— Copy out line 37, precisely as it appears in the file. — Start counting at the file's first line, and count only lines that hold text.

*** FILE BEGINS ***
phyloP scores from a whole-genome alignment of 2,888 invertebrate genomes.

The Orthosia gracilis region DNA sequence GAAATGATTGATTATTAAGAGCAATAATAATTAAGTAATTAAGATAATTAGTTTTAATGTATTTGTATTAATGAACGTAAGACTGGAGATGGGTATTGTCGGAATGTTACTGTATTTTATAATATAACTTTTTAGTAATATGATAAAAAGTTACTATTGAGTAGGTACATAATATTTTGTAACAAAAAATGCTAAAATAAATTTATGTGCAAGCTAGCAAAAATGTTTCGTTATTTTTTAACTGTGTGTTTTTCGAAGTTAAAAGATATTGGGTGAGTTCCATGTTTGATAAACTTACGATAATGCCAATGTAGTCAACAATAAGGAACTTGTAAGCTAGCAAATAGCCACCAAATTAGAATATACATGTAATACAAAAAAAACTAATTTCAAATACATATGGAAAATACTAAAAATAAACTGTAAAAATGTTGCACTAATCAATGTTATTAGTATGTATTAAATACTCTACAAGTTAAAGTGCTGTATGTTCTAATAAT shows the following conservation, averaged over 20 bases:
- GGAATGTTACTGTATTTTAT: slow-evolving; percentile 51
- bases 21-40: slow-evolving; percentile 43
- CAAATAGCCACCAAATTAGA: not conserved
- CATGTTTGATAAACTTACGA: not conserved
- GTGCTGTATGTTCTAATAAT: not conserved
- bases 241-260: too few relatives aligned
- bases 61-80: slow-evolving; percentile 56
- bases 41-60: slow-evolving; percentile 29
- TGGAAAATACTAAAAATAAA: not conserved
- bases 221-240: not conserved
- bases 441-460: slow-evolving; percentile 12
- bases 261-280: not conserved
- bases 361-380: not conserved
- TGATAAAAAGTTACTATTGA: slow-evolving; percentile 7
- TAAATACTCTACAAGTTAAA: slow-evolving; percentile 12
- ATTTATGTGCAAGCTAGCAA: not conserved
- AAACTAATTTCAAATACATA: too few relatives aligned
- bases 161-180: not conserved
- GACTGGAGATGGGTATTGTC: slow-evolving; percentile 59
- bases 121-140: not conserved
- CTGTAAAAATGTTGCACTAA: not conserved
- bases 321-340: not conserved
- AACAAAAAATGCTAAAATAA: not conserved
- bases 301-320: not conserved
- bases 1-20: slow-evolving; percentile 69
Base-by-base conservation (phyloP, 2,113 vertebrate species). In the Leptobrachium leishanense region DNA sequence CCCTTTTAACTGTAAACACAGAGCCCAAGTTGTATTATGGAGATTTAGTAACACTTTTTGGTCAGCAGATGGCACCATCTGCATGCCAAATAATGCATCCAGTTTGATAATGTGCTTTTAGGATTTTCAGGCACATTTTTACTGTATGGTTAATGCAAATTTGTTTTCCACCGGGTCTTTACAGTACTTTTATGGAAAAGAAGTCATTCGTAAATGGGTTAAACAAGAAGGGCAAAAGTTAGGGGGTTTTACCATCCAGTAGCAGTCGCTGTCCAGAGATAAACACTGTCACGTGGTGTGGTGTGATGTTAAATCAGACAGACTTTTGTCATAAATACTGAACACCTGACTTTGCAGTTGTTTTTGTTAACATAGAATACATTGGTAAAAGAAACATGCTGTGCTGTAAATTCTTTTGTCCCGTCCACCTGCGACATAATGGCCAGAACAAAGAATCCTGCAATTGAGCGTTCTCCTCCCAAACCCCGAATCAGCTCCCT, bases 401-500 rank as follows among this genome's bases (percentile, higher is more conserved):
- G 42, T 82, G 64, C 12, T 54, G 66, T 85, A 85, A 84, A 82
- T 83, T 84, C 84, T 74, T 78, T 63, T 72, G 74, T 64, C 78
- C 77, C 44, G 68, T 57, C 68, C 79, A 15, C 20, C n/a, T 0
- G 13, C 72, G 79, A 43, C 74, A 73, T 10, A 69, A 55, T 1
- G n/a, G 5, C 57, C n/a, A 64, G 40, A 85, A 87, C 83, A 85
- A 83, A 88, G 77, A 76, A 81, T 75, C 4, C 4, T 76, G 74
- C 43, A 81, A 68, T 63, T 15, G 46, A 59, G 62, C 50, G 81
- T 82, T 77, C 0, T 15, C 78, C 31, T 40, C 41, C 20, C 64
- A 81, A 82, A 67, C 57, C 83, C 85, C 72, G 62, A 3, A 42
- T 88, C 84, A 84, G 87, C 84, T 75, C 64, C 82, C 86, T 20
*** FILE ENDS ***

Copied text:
- A 81, A 82, A 67, C 57, C 83, C 85, C 72, G 62, A 3, A 42